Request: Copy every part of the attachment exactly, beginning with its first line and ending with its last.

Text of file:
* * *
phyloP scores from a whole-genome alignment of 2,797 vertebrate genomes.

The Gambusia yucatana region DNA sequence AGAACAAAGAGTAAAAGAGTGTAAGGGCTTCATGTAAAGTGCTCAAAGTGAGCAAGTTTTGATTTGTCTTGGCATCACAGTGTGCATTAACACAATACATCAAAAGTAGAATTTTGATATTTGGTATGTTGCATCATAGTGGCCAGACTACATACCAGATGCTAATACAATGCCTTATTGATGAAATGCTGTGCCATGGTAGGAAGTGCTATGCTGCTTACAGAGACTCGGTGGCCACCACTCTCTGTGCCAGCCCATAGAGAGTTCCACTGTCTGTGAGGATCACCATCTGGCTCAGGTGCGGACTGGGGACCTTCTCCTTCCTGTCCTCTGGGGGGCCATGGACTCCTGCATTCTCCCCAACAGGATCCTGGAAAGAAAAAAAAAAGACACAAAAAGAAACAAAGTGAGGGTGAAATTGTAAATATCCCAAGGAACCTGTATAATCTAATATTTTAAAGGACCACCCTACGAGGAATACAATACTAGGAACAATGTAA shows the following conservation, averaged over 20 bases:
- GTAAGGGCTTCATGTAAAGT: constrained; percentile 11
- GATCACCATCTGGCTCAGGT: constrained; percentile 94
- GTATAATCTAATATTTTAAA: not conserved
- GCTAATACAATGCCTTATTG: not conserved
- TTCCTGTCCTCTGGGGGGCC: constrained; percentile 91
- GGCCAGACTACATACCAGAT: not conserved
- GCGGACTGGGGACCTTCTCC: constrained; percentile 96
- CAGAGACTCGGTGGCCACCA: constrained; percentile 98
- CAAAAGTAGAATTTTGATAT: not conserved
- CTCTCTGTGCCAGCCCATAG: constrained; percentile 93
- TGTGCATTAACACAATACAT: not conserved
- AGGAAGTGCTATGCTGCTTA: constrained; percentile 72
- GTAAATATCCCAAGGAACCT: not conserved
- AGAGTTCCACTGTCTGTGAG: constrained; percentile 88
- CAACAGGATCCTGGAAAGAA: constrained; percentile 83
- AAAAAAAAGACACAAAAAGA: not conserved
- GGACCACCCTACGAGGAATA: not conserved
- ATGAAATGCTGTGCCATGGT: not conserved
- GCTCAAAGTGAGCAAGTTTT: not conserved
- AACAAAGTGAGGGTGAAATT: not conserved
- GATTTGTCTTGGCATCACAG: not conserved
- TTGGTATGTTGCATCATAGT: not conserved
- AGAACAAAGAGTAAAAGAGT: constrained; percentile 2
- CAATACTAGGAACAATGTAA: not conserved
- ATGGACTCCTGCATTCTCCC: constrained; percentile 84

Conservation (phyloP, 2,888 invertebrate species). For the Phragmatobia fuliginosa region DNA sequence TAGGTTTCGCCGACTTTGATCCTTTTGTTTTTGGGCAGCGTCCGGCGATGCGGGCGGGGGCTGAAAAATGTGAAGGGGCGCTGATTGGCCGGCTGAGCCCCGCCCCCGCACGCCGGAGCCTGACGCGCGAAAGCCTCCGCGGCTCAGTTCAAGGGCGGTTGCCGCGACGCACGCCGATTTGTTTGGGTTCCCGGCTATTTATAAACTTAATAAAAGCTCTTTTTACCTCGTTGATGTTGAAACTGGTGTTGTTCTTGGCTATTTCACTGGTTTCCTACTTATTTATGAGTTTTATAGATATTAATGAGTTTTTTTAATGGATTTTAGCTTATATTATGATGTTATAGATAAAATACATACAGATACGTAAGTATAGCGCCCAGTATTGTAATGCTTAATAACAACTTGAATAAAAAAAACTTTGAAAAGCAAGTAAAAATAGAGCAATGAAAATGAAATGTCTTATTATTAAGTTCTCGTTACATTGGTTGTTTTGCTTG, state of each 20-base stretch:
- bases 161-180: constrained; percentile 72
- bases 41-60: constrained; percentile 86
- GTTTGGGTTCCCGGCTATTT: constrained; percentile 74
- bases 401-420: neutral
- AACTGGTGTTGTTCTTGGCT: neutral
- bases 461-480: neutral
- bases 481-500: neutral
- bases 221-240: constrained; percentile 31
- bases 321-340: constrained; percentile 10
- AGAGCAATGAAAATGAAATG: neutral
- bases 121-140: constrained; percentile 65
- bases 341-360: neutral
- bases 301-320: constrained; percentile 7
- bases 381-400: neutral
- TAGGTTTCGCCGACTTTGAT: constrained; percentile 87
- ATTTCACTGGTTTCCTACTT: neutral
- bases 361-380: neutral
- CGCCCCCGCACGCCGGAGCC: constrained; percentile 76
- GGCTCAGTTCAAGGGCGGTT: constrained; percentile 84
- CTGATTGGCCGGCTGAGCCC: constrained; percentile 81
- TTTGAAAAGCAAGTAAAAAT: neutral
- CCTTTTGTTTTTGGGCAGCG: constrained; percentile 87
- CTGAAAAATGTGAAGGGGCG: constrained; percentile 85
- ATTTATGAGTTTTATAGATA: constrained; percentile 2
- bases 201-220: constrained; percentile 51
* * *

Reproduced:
phyloP scores from a whole-genome alignment of 2,797 vertebrate genomes.

The Gambusia yucatana region DNA sequence AGAACAAAGAGTAAAAGAGTGTAAGGGCTTCATGTAAAGTGCTCAAAGTGAGCAAGTTTTGATTTGTCTTGGCATCACAGTGTGCATTAACACAATACATCAAAAGTAGAATTTTGATATTTGGTATGTTGCATCATAGTGGCCAGACTACATACCAGATGCTAATACAATGCCTTATTGATGAAATGCTGTGCCATGGTAGGAAGTGCTATGCTGCTTACAGAGACTCGGTGGCCACCACTCTCTGTGCCAGCCCATAGAGAGTTCCACTGTCTGTGAGGATCACCATCTGGCTCAGGTGCGGACTGGGGACCTTCTCCTTCCTGTCCTCTGGGGGGCCATGGACTCCTGCATTCTCCCCAACAGGATCCTGGAAAGAAAAAAAAAAGACACAAAAAGAAACAAAGTGAGGGTGAAATTGTAAATATCCCAAGGAACCTGTATAATCTAATATTTTAAAGGACCACCCTACGAGGAATACAATACTAGGAACAATGTAA shows the following conservation, averaged over 20 bases:
- GTAAGGGCTTCATGTAAAGT: constrained; percentile 11
- GATCACCATCTGGCTCAGGT: constrained; percentile 94
- GTATAATCTAATATTTTAAA: not conserved
- GCTAATACAATGCCTTATTG: not conserved
- TTCCTGTCCTCTGGGGGGCC: constrained; percentile 91
- GGCCAGACTACATACCAGAT: not conserved
- GCGGACTGGGGACCTTCTCC: constrained; percentile 96
- CAGAGACTCGGTGGCCACCA: constrained; percentile 98
- CAAAAGTAGAATTTTGATAT: not conserved
- CTCTCTGTGCCAGCCCATAG: constrained; percentile 93
- TGTGCATTAACACAATACAT: not conserved
- AGGAAGTGCTATGCTGCTTA: constrained; percentile 72
- GTAAATATCCCAAGGAACCT: not conserved
- AGAGTTCCACTGTCTGTGAG: constrained; percentile 88
- CAACAGGATCCTGGAAAGAA: constrained; percentile 83
- AAAAAAAAGACACAAAAAGA: not conserved
- GGACCACCCTACGAGGAATA: not conserved
- ATGAAATGCTGTGCCATGGT: not conserved
- GCTCAAAGTGAGCAAGTTTT: not conserved
- AACAAAGTGAGGGTGAAATT: not conserved
- GATTTGTCTTGGCATCACAG: not conserved
- TTGGTATGTTGCATCATAGT: not conserved
- AGAACAAAGAGTAAAAGAGT: constrained; percentile 2
- CAATACTAGGAACAATGTAA: not conserved
- ATGGACTCCTGCATTCTCCC: constrained; percentile 84

Conservation (phyloP, 2,888 invertebrate species). For the Phragmatobia fuliginosa region DNA sequence TAGGTTTCGCCGACTTTGATCCTTTTGTTTTTGGGCAGCGTCCGGCGATGCGGGCGGGGGCTGAAAAATGTGAAGGGGCGCTGATTGGCCGGCTGAGCCCCGCCCCCGCACGCCGGAGCCTGACGCGCGAAAGCCTCCGCGGCTCAGTTCAAGGGCGGTTGCCGCGACGCACGCCGATTTGTTTGGGTTCCCGGCTATTTATAAACTTAATAAAAGCTCTTTTTACCTCGTTGATGTTGAAACTGGTGTTGTTCTTGGCTATTTCACTGGTTTCCTACTTATTTATGAGTTTTATAGATATTAATGAGTTTTTTTAATGGATTTTAGCTTATATTATGATGTTATAGATAAAATACATACAGATACGTAAGTATAGCGCCCAGTATTGTAATGCTTAATAACAACTTGAATAAAAAAAACTTTGAAAAGCAAGTAAAAATAGAGCAATGAAAATGAAATGTCTTATTATTAAGTTCTCGTTACATTGGTTGTTTTGCTTG, state of each 20-base stretch:
- bases 161-180: constrained; percentile 72
- bases 41-60: constrained; percentile 86
- GTTTGGGTTCCCGGCTATTT: constrained; percentile 74
- bases 401-420: neutral
- AACTGGTGTTGTTCTTGGCT: neutral
- bases 461-480: neutral
- bases 481-500: neutral
- bases 221-240: constrained; percentile 31
- bases 321-340: constrained; percentile 10
- AGAGCAATGAAAATGAAATG: neutral
- bases 121-140: constrained; percentile 65
- bases 341-360: neutral
- bases 301-320: constrained; percentile 7
- bases 381-400: neutral
- TAGGTTTCGCCGACTTTGAT: constrained; percentile 87
- ATTTCACTGGTTTCCTACTT: neutral
- bases 361-380: neutral
- CGCCCCCGCACGCCGGAGCC: constrained; percentile 76
- GGCTCAGTTCAAGGGCGGTT: constrained; percentile 84
- CTGATTGGCCGGCTGAGCCC: constrained; percentile 81
- TTTGAAAAGCAAGTAAAAAT: neutral
- CCTTTTGTTTTTGGGCAGCG: constrained; percentile 87
- CTGAAAAATGTGAAGGGGCG: constrained; percentile 85
- ATTTATGAGTTTTATAGATA: constrained; percentile 2
- bases 201-220: constrained; percentile 51